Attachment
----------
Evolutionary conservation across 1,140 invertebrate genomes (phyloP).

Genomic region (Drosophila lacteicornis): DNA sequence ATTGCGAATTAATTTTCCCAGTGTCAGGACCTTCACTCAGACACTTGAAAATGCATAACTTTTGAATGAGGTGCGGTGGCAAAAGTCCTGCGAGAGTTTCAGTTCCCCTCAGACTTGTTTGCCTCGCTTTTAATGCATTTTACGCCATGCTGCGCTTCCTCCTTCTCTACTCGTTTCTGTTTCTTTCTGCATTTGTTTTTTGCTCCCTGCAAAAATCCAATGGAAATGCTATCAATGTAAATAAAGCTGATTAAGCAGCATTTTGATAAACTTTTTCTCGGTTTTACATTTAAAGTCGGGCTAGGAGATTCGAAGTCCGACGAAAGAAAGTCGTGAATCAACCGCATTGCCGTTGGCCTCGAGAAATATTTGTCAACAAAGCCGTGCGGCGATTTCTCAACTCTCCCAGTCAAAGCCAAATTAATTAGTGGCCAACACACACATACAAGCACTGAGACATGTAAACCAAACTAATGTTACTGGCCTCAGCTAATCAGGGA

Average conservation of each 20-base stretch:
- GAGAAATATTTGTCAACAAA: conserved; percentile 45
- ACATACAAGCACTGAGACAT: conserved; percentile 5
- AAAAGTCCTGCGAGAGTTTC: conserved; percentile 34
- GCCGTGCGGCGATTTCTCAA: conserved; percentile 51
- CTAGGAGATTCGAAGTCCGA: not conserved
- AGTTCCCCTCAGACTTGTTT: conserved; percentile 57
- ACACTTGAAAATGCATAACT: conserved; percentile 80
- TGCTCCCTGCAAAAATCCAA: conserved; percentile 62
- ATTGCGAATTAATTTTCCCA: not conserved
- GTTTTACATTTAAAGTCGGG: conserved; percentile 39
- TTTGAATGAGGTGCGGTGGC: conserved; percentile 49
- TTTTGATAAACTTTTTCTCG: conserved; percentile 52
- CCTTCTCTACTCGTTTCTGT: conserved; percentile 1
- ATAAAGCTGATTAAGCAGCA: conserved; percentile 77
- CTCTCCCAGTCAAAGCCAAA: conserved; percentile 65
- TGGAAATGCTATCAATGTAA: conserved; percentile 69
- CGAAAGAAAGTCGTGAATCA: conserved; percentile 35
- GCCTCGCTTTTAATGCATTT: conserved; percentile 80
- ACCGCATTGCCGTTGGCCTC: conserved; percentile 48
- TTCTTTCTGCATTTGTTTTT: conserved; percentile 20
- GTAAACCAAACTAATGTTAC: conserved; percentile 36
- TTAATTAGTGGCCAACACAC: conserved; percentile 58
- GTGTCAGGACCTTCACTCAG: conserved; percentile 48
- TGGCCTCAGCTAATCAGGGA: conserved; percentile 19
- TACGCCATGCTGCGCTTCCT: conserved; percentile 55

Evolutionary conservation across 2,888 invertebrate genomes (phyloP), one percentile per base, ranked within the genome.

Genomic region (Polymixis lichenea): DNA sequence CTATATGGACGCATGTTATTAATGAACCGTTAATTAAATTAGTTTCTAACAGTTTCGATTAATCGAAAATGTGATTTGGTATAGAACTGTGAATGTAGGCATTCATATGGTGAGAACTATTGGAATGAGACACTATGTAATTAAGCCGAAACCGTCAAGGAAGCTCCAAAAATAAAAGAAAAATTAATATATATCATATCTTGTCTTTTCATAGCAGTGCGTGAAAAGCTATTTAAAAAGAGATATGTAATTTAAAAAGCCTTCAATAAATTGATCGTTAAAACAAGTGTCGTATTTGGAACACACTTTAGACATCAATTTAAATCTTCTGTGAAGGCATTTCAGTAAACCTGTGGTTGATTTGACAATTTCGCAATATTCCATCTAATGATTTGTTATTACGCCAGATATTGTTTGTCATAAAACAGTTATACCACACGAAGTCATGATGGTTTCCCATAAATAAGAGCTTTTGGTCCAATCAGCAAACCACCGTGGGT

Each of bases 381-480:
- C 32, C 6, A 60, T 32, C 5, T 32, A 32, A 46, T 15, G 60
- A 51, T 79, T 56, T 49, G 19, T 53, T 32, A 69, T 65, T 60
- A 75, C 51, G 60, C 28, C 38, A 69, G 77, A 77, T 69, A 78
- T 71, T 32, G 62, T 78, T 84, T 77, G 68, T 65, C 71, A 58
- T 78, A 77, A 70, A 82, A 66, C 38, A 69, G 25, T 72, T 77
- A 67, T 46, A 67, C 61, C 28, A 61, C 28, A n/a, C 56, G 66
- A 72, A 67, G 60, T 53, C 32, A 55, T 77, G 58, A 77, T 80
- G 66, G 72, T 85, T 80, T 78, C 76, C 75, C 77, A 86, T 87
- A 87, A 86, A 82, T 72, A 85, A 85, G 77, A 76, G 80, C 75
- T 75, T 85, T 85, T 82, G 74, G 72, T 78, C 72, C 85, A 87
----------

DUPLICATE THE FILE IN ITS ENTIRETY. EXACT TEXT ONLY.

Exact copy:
Evolutionary conservation across 1,140 invertebrate genomes (phyloP).

Genomic region (Drosophila lacteicornis): DNA sequence ATTGCGAATTAATTTTCCCAGTGTCAGGACCTTCACTCAGACACTTGAAAATGCATAACTTTTGAATGAGGTGCGGTGGCAAAAGTCCTGCGAGAGTTTCAGTTCCCCTCAGACTTGTTTGCCTCGCTTTTAATGCATTTTACGCCATGCTGCGCTTCCTCCTTCTCTACTCGTTTCTGTTTCTTTCTGCATTTGTTTTTTGCTCCCTGCAAAAATCCAATGGAAATGCTATCAATGTAAATAAAGCTGATTAAGCAGCATTTTGATAAACTTTTTCTCGGTTTTACATTTAAAGTCGGGCTAGGAGATTCGAAGTCCGACGAAAGAAAGTCGTGAATCAACCGCATTGCCGTTGGCCTCGAGAAATATTTGTCAACAAAGCCGTGCGGCGATTTCTCAACTCTCCCAGTCAAAGCCAAATTAATTAGTGGCCAACACACACATACAAGCACTGAGACATGTAAACCAAACTAATGTTACTGGCCTCAGCTAATCAGGGA

Average conservation of each 20-base stretch:
- GAGAAATATTTGTCAACAAA: conserved; percentile 45
- ACATACAAGCACTGAGACAT: conserved; percentile 5
- AAAAGTCCTGCGAGAGTTTC: conserved; percentile 34
- GCCGTGCGGCGATTTCTCAA: conserved; percentile 51
- CTAGGAGATTCGAAGTCCGA: not conserved
- AGTTCCCCTCAGACTTGTTT: conserved; percentile 57
- ACACTTGAAAATGCATAACT: conserved; percentile 80
- TGCTCCCTGCAAAAATCCAA: conserved; percentile 62
- ATTGCGAATTAATTTTCCCA: not conserved
- GTTTTACATTTAAAGTCGGG: conserved; percentile 39
- TTTGAATGAGGTGCGGTGGC: conserved; percentile 49
- TTTTGATAAACTTTTTCTCG: conserved; percentile 52
- CCTTCTCTACTCGTTTCTGT: conserved; percentile 1
- ATAAAGCTGATTAAGCAGCA: conserved; percentile 77
- CTCTCCCAGTCAAAGCCAAA: conserved; percentile 65
- TGGAAATGCTATCAATGTAA: conserved; percentile 69
- CGAAAGAAAGTCGTGAATCA: conserved; percentile 35
- GCCTCGCTTTTAATGCATTT: conserved; percentile 80
- ACCGCATTGCCGTTGGCCTC: conserved; percentile 48
- TTCTTTCTGCATTTGTTTTT: conserved; percentile 20
- GTAAACCAAACTAATGTTAC: conserved; percentile 36
- TTAATTAGTGGCCAACACAC: conserved; percentile 58
- GTGTCAGGACCTTCACTCAG: conserved; percentile 48
- TGGCCTCAGCTAATCAGGGA: conserved; percentile 19
- TACGCCATGCTGCGCTTCCT: conserved; percentile 55

Evolutionary conservation across 2,888 invertebrate genomes (phyloP), one percentile per base, ranked within the genome.

Genomic region (Polymixis lichenea): DNA sequence CTATATGGACGCATGTTATTAATGAACCGTTAATTAAATTAGTTTCTAACAGTTTCGATTAATCGAAAATGTGATTTGGTATAGAACTGTGAATGTAGGCATTCATATGGTGAGAACTATTGGAATGAGACACTATGTAATTAAGCCGAAACCGTCAAGGAAGCTCCAAAAATAAAAGAAAAATTAATATATATCATATCTTGTCTTTTCATAGCAGTGCGTGAAAAGCTATTTAAAAAGAGATATGTAATTTAAAAAGCCTTCAATAAATTGATCGTTAAAACAAGTGTCGTATTTGGAACACACTTTAGACATCAATTTAAATCTTCTGTGAAGGCATTTCAGTAAACCTGTGGTTGATTTGACAATTTCGCAATATTCCATCTAATGATTTGTTATTACGCCAGATATTGTTTGTCATAAAACAGTTATACCACACGAAGTCATGATGGTTTCCCATAAATAAGAGCTTTTGGTCCAATCAGCAAACCACCGTGGGT

Each of bases 381-480:
- C 32, C 6, A 60, T 32, C 5, T 32, A 32, A 46, T 15, G 60
- A 51, T 79, T 56, T 49, G 19, T 53, T 32, A 69, T 65, T 60
- A 75, C 51, G 60, C 28, C 38, A 69, G 77, A 77, T 69, A 78
- T 71, T 32, G 62, T 78, T 84, T 77, G 68, T 65, C 71, A 58
- T 78, A 77, A 70, A 82, A 66, C 38, A 69, G 25, T 72, T 77
- A 67, T 46, A 67, C 61, C 28, A 61, C 28, A n/a, C 56, G 66
- A 72, A 67, G 60, T 53, C 32, A 55, T 77, G 58, A 77, T 80
- G 66, G 72, T 85, T 80, T 78, C 76, C 75, C 77, A 86, T 87
- A 87, A 86, A 82, T 72, A 85, A 85, G 77, A 76, G 80, C 75
- T 75, T 85, T 85, T 82, G 74, G 72, T 78, C 72, C 85, A 87